From camp to campus: higher education for refugees

From camp to campus: higher education for refugees

EAIE Liverpool 2016 has come to an end and what an exceptionally productive week it has been. What a wealth of knowledge our participants, speakers, chairs, Leadership, exhibitors, sponsors, University Partners and presenters bring to the table at our conference! This is exactly the kind of energy that has the potential to make a real difference in the world. In a moving keynote address – closing both the ‘Refugees in Focus’ track and the 28th Annual EAIE Conference – Melissa Fleming, of UNHCR, urged participants to make a commitment to refugee education.

Today’s Closing Plenary was an eventful affair. The EAIE Choir set the stage for Melissa Fleming’s inspirational talk to the tune of John Lennon’s ‘Imagine’. EAIE Immediate Past-President Laura Howard passed the torch to our brand new President Markus Laitinen. Shortly before Markus introduced our headlining speaker for the day, the three last EAIE Awards were presented to some of our most outstanding members. The day was off to a good start, and things only got better from there.

Hungry for education

The latest UNHCR report on refugee education, Missing out: Refugee education in crisis, confronts us with chilling figures about the kinds of educational opportunities available for this population. Only 1% of refugees will ever make it to higher education. As an organisation that applies for its funding annually, UNHCR is tasked with developing a proposal for what is needed. Using Maslow’s Hierarchy of Needs, Melissa showed how the basic needs at the bottom are often funded without questioning, yet “as you go further up the ladder, especially when you get to education [self-actualization], those are the first things to be cut off”. This is of particularly important as many refugees are school-aged children and adolescents. She continued, “as administrators, you know that students will never get as far as higher education if you break the chain that begins with primary and secondary education”.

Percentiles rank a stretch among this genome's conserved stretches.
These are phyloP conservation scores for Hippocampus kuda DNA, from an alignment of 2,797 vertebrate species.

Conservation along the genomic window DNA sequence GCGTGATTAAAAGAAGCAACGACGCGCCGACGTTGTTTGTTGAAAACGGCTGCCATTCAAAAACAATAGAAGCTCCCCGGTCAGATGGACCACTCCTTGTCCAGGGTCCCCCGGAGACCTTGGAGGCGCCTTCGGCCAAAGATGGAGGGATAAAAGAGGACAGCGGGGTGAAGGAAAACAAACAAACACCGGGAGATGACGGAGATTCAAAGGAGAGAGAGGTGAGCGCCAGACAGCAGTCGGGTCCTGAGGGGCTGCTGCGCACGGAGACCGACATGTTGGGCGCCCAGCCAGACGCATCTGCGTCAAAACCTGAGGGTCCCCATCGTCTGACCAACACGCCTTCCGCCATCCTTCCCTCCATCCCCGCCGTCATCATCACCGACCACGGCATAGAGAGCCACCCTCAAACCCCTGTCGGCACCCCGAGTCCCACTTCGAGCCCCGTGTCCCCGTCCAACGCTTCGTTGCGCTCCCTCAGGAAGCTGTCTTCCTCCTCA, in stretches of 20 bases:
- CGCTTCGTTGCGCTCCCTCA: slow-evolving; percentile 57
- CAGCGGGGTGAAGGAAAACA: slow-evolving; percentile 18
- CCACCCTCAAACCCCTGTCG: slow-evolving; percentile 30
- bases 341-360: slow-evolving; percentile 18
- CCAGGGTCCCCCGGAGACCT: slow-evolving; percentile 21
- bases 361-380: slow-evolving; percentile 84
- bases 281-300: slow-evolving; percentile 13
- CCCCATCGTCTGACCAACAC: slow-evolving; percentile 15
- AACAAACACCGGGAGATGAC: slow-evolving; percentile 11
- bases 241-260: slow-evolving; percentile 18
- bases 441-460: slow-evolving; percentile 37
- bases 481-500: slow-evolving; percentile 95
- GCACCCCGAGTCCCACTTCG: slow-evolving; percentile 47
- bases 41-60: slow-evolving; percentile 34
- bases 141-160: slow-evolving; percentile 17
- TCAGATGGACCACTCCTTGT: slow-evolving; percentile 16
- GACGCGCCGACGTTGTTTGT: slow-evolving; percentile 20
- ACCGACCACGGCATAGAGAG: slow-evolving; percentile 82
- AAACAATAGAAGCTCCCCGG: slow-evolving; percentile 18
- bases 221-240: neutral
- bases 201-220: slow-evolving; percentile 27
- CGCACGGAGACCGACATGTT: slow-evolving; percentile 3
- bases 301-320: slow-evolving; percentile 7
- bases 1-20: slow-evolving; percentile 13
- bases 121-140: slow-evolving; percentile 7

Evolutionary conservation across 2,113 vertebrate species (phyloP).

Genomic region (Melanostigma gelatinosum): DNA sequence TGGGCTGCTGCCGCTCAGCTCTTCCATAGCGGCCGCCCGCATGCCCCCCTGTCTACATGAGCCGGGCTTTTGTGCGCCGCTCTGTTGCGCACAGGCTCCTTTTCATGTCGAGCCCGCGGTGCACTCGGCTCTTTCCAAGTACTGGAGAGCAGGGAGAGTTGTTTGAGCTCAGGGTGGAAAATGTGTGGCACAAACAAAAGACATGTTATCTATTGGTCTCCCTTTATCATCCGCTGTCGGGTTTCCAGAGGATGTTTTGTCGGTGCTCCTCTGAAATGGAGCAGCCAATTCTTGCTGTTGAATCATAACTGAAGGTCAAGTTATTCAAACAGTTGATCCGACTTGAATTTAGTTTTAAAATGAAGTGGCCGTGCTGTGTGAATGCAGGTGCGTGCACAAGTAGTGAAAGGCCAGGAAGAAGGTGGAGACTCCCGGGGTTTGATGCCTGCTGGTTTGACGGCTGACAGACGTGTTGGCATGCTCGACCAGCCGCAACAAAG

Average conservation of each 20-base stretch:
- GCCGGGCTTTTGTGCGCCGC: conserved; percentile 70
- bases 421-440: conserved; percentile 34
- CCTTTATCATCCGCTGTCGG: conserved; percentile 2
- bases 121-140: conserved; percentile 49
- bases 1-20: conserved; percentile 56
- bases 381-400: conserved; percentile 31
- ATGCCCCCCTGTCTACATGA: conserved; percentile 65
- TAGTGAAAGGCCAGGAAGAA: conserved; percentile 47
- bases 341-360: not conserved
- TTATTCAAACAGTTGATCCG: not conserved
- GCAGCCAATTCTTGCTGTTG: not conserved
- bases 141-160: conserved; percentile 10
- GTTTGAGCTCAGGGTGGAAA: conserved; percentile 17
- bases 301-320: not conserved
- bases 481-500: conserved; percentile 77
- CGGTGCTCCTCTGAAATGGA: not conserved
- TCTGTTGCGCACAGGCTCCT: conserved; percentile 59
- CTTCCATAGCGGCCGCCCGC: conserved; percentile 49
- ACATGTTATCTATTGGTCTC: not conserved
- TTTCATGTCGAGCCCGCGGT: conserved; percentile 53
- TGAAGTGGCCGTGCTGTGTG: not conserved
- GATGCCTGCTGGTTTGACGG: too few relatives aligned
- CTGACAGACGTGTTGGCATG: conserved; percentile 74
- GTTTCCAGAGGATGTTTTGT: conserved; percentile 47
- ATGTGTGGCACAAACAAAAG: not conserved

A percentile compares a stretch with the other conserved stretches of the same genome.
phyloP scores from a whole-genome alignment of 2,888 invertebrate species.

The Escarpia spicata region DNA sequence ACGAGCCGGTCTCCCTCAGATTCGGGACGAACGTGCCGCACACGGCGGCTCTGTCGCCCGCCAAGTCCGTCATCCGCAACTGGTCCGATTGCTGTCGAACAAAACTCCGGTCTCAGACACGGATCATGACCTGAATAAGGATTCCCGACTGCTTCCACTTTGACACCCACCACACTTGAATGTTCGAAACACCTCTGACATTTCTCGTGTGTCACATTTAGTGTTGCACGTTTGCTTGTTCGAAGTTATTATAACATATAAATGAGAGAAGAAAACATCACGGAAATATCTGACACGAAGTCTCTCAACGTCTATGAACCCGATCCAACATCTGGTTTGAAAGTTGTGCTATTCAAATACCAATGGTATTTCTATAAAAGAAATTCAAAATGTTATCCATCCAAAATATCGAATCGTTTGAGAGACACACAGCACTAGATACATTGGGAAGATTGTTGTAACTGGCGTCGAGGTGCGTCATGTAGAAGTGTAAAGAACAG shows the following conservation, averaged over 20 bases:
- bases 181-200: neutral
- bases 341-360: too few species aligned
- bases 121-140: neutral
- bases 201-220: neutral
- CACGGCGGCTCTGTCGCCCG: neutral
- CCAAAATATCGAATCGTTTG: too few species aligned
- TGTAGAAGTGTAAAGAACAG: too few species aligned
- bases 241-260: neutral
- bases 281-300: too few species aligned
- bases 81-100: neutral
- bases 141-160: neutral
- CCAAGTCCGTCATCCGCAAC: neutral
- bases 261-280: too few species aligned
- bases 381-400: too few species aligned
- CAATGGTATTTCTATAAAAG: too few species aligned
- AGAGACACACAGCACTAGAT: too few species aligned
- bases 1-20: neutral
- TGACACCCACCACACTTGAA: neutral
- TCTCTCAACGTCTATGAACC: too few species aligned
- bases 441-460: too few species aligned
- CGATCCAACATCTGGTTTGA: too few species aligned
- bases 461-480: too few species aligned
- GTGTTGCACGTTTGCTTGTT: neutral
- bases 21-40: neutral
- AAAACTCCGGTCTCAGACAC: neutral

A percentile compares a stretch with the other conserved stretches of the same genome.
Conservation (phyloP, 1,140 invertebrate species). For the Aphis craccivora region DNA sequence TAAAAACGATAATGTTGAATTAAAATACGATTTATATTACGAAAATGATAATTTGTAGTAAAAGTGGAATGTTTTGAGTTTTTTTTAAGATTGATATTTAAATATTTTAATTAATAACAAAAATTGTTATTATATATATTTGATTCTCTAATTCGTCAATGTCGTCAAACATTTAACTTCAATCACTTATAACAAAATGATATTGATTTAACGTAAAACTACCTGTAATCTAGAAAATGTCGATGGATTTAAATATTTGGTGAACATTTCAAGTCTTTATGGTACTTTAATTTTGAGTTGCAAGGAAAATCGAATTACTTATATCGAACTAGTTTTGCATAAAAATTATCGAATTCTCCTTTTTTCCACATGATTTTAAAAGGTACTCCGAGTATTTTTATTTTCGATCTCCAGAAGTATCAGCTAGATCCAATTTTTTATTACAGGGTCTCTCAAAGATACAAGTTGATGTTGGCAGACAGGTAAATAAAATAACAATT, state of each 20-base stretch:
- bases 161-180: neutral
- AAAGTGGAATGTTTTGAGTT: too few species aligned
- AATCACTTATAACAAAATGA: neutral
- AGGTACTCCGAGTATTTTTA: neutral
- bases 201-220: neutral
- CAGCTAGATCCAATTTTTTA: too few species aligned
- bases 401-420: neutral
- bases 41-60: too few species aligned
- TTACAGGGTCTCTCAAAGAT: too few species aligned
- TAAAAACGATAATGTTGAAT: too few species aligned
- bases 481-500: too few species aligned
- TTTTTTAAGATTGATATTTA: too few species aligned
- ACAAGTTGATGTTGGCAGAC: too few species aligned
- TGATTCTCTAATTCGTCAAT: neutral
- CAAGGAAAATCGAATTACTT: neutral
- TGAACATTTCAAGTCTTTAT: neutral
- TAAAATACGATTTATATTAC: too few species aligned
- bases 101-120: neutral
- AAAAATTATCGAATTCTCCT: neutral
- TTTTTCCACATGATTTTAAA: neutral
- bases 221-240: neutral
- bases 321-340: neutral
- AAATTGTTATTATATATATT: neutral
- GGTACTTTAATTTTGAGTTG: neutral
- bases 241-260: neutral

When we say that European higher education is struggling with refugee admissions, what we are really saying then is that, of the very few that even come close to having an opportunity to study, many still face bureaucratic barriers. Admissions, credential evaluation, language barriers, the issues abound. Yet Melissa’s words of encouragement to our participants are this: “there is probably no other group of people more hungry for education than refugees”. Why? “It allows them to think of their future and not the nightmare of their past or the gruelling circumstances of their present”. Educating this eager population is more than a moral imperative: it would be tremendously short-sighted and self-depleting not to do it. Extremism and cycles of violence can only be broken through education: “there are so many casualties of war; education should not be one of them”.

The impact you can have

Melissa began her talk with an account of her experience taking her own daughter through the steps of studying in France. She then told us about Esther, a young refugee whose main aspiration is to become a neurosurgeon. The contrast, in terms of opportunities for these two equally young and motivated women, is evident. If education offers life opportunities, why are we failing to provide this to those who need it most? As Melissa put it: “my daughter’s future is in her hands, Esther’s is in ours”.

The admission requirements and different expenses that are incurred in the process of arranging higher education are highly prohibitive for a large part of the world’s refugees. It is in our hands, as administrators, educators, grant providers, etc, to develop the solutions that will open doors for this population. Scholarships provision and flexible admission can truly have an impact on individual lives and collective outcomes. Your actions and work can hold the key to forging understanding between people and, ultimately, to a world. In the words of John Lennon: “imagine all the people living life in peace…”

Looking forward

After EAIE Leadership changes, the rewarding of excellence in the field and words of wisdom from Melissa Fleming, the Closing Plenary ended this conference by dreaming of the next. Seville – with its magnificent architecture, multicultural influences, Flamenco dancers and much, much more – awaits us in 2017.

If you’d like to join the ranks of EAIE speakers and submit your own conference session, workshop or poster proposal for next year, stay tuned! The call for proposals begins early October.